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A new way to see broadcast TV

Boxee Box and Boxee Live TV by Boxee Inc.

Boxee Box, $167.99; Boxee Live TV, $49, at Boxee.com

They’re the cable TV industry’s nightmare. “Cord cutters’’ - the people who give up on paying monthly cable bills because they can get all the TV they want over the air or online. Boxee caters to would-be cord cutters with a simple, attractive device that streams Internet video services to standard TV sets. You can get thousands of popular TV shows and movies, many of them free, or hook up to popular subscription services like Netflix.

But what if you want to watch the Super Bowl or the evening news? You can just switch to your TV’s over-the-air mode and fall back on an old set of rabbit ears. Boxee has just made the process easier with its Live TV device, a little dongle that plugs into a USB port on the back and connects to an antenna.

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The same software that sorts through video choices on the Boxee Box generates a channel guide that tells you what’s playing on broadcast stations, and lets you see what’s coming on later in the day. You can share your viewing choices with friends on Facebook or Twitter.

Mind you, $50 is a bit steep, when you could just plug the antenna directly into the set. You get fewer nifty on-screen features that way, but then your Facebook friends don’t care what you’re watching anyhow.

Still, a cheaper version of Live TV, built right into the Boxee Box, would make cord cutting more attractive than ever.

OnLive Desktop for the iPad by OnLive Inc.

Free for basic version; $4.99 a month for Desktop Plus, at onlive.com

The Apple Inc. iPad does a pretty good imitation of a laptop computer, especially when you combine it with an external keyboard. But sometimes it’d be nice to fire up our old friend Microsoft Office for some serious word processing or spreadsheet crunching.

There are rumors afoot that Microsoft will bring a version of Office to the iPad, but why wait? A free app called OnLive Desktop gives you cloud-based access to Office, running on a remote Windows 7 computer. You also get two gigabytes of storage to stash any documents you might create. It’s such a good idea that OnLive has just released a version for Android tablets, and plans to make it available on other computing devices.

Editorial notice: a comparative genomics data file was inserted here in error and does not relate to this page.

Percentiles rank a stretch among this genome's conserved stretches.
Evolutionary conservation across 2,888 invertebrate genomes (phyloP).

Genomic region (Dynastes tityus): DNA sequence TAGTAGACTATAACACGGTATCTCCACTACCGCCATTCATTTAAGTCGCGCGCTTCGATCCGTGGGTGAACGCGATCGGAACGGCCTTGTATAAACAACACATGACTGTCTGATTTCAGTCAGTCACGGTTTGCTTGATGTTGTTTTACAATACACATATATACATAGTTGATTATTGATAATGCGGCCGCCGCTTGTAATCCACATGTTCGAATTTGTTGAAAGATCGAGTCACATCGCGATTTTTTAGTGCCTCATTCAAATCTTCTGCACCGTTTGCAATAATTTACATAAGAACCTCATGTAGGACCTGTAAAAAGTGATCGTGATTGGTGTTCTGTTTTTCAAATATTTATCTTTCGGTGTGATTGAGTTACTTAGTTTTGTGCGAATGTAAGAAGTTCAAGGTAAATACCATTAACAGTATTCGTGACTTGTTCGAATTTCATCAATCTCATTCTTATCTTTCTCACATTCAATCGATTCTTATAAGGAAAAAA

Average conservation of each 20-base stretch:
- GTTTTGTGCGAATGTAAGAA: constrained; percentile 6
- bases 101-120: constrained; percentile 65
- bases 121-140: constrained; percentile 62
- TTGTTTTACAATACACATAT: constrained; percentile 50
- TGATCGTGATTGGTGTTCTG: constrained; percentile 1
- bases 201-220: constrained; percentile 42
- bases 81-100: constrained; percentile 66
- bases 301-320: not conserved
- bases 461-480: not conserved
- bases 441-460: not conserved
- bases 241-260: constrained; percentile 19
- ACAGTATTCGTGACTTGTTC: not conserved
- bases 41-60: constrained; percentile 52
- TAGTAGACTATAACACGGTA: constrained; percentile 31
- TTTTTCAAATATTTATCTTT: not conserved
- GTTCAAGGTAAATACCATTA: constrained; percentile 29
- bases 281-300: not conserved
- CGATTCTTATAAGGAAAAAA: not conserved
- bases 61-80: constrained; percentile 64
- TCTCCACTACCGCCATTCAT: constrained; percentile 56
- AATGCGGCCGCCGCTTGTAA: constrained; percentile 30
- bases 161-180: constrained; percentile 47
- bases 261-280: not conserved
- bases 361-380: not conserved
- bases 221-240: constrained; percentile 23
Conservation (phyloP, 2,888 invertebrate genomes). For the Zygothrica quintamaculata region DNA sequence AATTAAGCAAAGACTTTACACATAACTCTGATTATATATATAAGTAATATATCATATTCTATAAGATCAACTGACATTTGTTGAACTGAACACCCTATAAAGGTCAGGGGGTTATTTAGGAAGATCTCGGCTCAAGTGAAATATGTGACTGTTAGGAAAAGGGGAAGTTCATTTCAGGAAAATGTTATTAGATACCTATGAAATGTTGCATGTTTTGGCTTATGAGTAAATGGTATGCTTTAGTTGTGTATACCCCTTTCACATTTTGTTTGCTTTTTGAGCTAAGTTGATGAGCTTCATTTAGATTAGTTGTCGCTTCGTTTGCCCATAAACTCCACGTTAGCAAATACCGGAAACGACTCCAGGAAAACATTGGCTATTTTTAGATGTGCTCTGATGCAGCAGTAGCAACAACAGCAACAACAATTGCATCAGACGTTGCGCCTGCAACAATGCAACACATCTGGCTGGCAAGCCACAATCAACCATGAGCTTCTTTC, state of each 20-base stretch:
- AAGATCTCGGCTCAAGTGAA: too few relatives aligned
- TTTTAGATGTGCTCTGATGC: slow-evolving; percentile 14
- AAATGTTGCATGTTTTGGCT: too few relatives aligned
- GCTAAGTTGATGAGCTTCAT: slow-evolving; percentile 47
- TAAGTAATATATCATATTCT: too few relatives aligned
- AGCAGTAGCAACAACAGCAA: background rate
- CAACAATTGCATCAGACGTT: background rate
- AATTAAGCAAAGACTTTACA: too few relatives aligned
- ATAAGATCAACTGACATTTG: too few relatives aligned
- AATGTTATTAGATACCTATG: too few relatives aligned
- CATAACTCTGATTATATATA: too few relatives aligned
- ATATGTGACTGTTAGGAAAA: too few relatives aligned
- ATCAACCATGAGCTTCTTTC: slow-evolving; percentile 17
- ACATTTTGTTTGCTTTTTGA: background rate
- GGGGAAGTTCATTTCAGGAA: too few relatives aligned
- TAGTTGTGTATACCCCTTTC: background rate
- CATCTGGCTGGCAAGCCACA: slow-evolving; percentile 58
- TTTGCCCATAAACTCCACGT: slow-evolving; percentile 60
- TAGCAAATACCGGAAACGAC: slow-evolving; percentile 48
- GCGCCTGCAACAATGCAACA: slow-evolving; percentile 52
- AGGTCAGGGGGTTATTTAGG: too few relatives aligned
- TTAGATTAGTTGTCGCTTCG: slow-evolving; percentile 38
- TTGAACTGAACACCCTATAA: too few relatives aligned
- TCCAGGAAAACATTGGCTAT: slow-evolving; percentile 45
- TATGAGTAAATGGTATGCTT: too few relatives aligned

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And for $4.99 a month, you can get Desktop Plus, a service that gives you access to all the features of Microsoft’s Internet Explorer browser. You can browse the Web for free using the Apple Safari browser on the iPad, right? Well, Safari doesn’t support Flash videos, so you’re barred from thousands of popular websites that use the technology. Desktop Plus and its Microsoft browser give you full access to every Flash-based site.

Personally, I found the extra speed irrelevant for most desktop applications. And while it’s nice to have Flash access on the iPad, it’s not essential. The coolest thing about OnLive Desktop is the ability to run Office from everybody’s favorite tablet.

Swann HD PenCam by Swann Communications USA Inc.

$59.99 at Frys.com

I don’t have the martial arts skills or insolent cool needed to be a secret agent, but I’ve sure got the gadgets. This pen, for instance. It’s a nifty little writing instrument that’s also a surprisingly decent video recorder.

Swann’s an Australian outfit that‘s figured out how to squeeze a 720p high-definition camera into a ballpoint pen. Yes, it writes. But push a button on the top and you can shoot video through a barely visible pinhole lens set just above the pocket clip.

Actually, the pen isn’t ideal for making secret video recordings. I found that when tucked into a pocket, the lens was almost never pointed in the right direction. And there’s no image stabilization feature, so you can’t move around. But when you point it right at someone, the PenCam takes surprisingly good pictures. The company says you can get 45 minutes of video shooting from a full battery charge, but make sure you’ve got plenty of flash memory. The pen takes a microSD card, which is not included. One gigabyte of memory equals about 10 minutes of video. You can also use the pen to shoot still images.

Hiawatha Bray can be reached at bray@globe.com.

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